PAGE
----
If you’ve ever been part of a sporting team, participated in physical education class at school, or trained with an outdoor fitness class or the like, chances are you’ve ‘run the lines’ or completed shuttle runs as part of your training.
For the uninitiated this involves running at full tilt between the lines either side of the field or witches hats placed 25, 50 or even 100 metres apart. The objective is to run at 100% effort and touch the line at each end of the shuttle run, hence the term ‘running the lines’.
Even if you’ve never had the displeasure of this particular workout, you can probably understand the temptation to cheat the lines, even by just a tiny, little, smidgy bit. It’s hard work and the mind is constantly telling the body to slow down, take it easy, it’s only training afterall! What harm could possibly come from pulling up a little short and turning a little earlier? Especially if you’re dragging the proverbial chain and lagging behind your team mates or class mates…
Here’s the thing. How we show up and play in our games, whether they be competitive sports, team sports, individual pursuits like running, triathlon or even just a simple board game at home with the family…is how we show up in life. Games are a window into our behaviours elsewhere in our business, work or relationships. You know that Uncle of yours who gets really upset about losing at Trivial Pursuit? Or that team mate at football training who’s…well…not always at training? Those same people will be exhibiting those traits in other areas of their lives and, sadly, getting the results or lack of that go with those behaviours.
So what the heck has cheating the lines got to do with your business or financial success and freedom?
Well, look at it like this – if games are a reflection of behaviour and practice makes permanent (not perfect, as many say) it stands to reason that the way you practice your games are going to show up as permanent behaviours elsewhere. Still lost? Let me illustrate by expanding on this a bit further…
Let’s say you play for the local football, netball or some other sporting team and you are the one who turns a little early in those shuttle runs. You’ve had a big week, the kids have been sick and keeping you up at night, you had an extra sausage roll for lunch, whatever it is, you tell yourself that turning a little early is no big deal. In fact, it’s the right thing to do because if you didn’t you’d probably pull a hammie or wear yourself down and then you wouldn’t be able to perform at 100% in the game on Saturday.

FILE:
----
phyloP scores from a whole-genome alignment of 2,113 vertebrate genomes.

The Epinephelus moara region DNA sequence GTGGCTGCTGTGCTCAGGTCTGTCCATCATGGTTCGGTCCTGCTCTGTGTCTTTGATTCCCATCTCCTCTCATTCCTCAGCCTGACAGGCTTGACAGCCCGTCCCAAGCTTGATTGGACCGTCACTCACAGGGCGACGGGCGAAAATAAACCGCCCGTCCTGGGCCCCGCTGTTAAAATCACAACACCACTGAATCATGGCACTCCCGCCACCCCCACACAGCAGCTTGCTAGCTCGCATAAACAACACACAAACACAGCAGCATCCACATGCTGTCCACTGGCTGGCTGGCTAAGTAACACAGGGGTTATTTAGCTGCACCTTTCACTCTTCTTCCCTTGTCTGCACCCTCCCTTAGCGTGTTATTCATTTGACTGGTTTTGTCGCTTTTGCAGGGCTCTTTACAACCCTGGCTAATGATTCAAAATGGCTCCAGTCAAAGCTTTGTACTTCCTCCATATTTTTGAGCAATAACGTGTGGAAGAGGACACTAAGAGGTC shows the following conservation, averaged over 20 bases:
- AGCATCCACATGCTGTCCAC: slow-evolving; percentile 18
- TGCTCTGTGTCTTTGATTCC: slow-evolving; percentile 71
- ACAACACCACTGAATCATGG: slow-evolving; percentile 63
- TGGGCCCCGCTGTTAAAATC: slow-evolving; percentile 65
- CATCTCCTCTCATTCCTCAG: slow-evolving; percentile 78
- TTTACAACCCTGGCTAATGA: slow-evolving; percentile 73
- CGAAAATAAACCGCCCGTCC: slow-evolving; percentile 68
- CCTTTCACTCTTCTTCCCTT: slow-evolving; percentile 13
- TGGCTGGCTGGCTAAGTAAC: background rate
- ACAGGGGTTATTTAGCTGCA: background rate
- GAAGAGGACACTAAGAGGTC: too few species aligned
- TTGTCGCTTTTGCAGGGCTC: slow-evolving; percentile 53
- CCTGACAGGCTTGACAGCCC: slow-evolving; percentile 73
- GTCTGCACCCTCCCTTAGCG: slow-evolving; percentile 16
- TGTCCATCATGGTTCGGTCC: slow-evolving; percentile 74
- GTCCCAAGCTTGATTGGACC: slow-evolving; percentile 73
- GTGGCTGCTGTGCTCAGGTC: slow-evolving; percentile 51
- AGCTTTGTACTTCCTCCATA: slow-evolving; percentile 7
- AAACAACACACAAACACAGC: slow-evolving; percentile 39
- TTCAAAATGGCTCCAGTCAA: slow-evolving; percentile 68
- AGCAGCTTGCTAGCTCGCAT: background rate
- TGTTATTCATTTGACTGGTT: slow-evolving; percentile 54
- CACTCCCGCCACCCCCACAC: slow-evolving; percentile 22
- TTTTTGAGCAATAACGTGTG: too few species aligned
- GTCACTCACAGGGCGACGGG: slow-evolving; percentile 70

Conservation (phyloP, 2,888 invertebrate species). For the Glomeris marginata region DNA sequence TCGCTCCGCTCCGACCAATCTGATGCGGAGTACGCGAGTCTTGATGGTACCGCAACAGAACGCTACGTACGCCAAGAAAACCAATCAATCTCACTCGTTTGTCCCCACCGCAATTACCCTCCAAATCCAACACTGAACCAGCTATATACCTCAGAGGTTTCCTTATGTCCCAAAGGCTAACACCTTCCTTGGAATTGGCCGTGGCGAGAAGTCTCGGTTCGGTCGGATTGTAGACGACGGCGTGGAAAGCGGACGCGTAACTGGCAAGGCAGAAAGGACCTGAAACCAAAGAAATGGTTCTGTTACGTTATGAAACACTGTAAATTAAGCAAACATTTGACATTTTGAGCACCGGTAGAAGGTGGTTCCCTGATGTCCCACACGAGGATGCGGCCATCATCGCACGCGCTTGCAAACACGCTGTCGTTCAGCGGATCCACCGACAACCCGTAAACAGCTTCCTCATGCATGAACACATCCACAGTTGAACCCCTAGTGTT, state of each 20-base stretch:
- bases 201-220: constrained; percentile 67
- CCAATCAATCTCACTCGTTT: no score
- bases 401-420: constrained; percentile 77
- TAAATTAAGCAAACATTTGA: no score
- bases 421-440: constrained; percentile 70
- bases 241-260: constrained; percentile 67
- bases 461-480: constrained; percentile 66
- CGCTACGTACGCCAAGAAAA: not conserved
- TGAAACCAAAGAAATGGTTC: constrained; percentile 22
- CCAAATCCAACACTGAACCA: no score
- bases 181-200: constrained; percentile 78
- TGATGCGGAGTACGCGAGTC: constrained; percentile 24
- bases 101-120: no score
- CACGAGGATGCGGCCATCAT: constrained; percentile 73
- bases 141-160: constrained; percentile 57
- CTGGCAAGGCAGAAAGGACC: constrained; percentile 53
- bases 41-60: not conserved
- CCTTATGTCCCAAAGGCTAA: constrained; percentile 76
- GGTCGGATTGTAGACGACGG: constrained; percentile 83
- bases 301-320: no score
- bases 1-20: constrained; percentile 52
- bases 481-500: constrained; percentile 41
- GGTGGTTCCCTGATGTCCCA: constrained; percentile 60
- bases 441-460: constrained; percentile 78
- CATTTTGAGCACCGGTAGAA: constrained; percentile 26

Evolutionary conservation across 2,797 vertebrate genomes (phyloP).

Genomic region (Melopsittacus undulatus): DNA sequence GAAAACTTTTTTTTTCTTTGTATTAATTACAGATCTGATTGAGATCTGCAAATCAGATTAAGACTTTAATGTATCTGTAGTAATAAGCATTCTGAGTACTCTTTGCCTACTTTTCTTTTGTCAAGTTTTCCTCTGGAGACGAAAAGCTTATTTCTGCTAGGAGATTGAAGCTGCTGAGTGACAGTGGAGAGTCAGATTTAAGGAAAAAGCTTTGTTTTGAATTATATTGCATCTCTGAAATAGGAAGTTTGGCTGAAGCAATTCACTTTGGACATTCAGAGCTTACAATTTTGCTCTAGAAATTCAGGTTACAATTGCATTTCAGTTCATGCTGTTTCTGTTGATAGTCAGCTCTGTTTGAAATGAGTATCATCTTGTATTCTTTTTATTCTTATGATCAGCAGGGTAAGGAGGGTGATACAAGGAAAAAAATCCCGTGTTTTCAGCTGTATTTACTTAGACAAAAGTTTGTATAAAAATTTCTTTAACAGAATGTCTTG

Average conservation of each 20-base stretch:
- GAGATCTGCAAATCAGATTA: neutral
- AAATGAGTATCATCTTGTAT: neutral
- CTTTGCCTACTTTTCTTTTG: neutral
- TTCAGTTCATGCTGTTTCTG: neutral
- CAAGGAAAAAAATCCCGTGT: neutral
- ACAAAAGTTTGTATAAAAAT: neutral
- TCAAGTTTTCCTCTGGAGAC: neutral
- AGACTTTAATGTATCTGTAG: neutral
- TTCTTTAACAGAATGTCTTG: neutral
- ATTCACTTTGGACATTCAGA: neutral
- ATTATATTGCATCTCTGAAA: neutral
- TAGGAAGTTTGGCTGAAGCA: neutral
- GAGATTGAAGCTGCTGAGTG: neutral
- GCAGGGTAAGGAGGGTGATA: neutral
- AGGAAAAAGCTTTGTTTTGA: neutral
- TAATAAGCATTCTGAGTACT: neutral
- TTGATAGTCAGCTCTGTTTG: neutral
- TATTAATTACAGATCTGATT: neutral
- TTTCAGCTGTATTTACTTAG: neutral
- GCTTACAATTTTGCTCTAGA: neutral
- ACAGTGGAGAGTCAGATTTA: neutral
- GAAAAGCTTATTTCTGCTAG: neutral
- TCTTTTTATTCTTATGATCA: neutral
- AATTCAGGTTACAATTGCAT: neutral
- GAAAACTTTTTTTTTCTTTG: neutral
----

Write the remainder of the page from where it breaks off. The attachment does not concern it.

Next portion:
Besides, it’s only 30 centimetres and you’re running hard for the other 24 metres or so. Heck, the team should be happy to have you at training at all, especially since you were the one who scored the winning try/goal/basket/etc in the drought-breaking grand final of 2006!
Next week, you have a nightmare client who keeps you on the job til late and again, turning a little short of the line seems justifiable, in fact it’s the sensible thing to do. And the next week, and probably the next. Until it’s become a habit and then running the full distance seems ridiculous.
Unlikely? Sadly, no.
Game day arrives. It’s a close one. So close the scores are tied. You’re in the dying minutes of the game. You have no substitutes. You’ve all run hard for the entire game. Everyone is on their last legs. Suddenly, an opposition player manages to intercept the ball and make a break for their goal/basket/whatever.
You’re in a prime position to run them down and save the game for your team who literally come to a halt and stand, watching you chase down the other player…only the other player is just that tiny bit faster, or fitter, or something.
How is this person getting away from you?
You turn up to training every week! You’re one of the fittest on your side! You’re so close now you can almost touch their jersey…just…one…more…step. They elude your defense and score… everyone on your team drop their heads and their shoulders in defeat, including you.
Maybe this has happened to you. Maybe it hasn’t. You know what I’m going to say caused this but I’ll say it anyway… cheating the lines. Maybe it was only that ‘one time’ that you did it, maybe it was the weekly habit while coach wasn’t looking. Either way, it sets up a deficit in your effort that, when pitted against the player who didn’t cheat their lines at training, became very, very apparent.
Ordinary things done consistently well yield extraordinary results.
Same goes in your business. Your relationships. Your wellbeing. Small things.
Seemingly inconsequential shortcuts or concessions, can all add up over time to create undesirable results that literally fall short of your desires and expectations.
The problem wasn’t that you weren’t the fastest on game day and yet, that’s exactly what we tell ourselves. Worse still, our team mates tell us that too in an effort to make us feel like less of a failure. They’re trying to help but they’re actually enabling…
So take a look at your business – where are you ‘falling short’? Is it your marketing? Perhaps your systems? Maybe your team training? Skipped a team meeting lately? Put off following up a quote? Stopped posting to social media? Dropped the ball with your email marketing?
What about your health – stopped making those healthy lunches and instead opting for a pie? Slept a little late and skipped breakfast?
All these small gaps compound to make wide chasms in your results. Unfortunately they usually amass over a long period of time so it’s hard to pinpoint where things fell down and instead we blame the economy, our cut-price competitors or better yet, the government and even our employees.
Time to get back to training and hit those lines…every time…at 100% and I bet you’ll catch that breakaway player next time you hit the field on game day.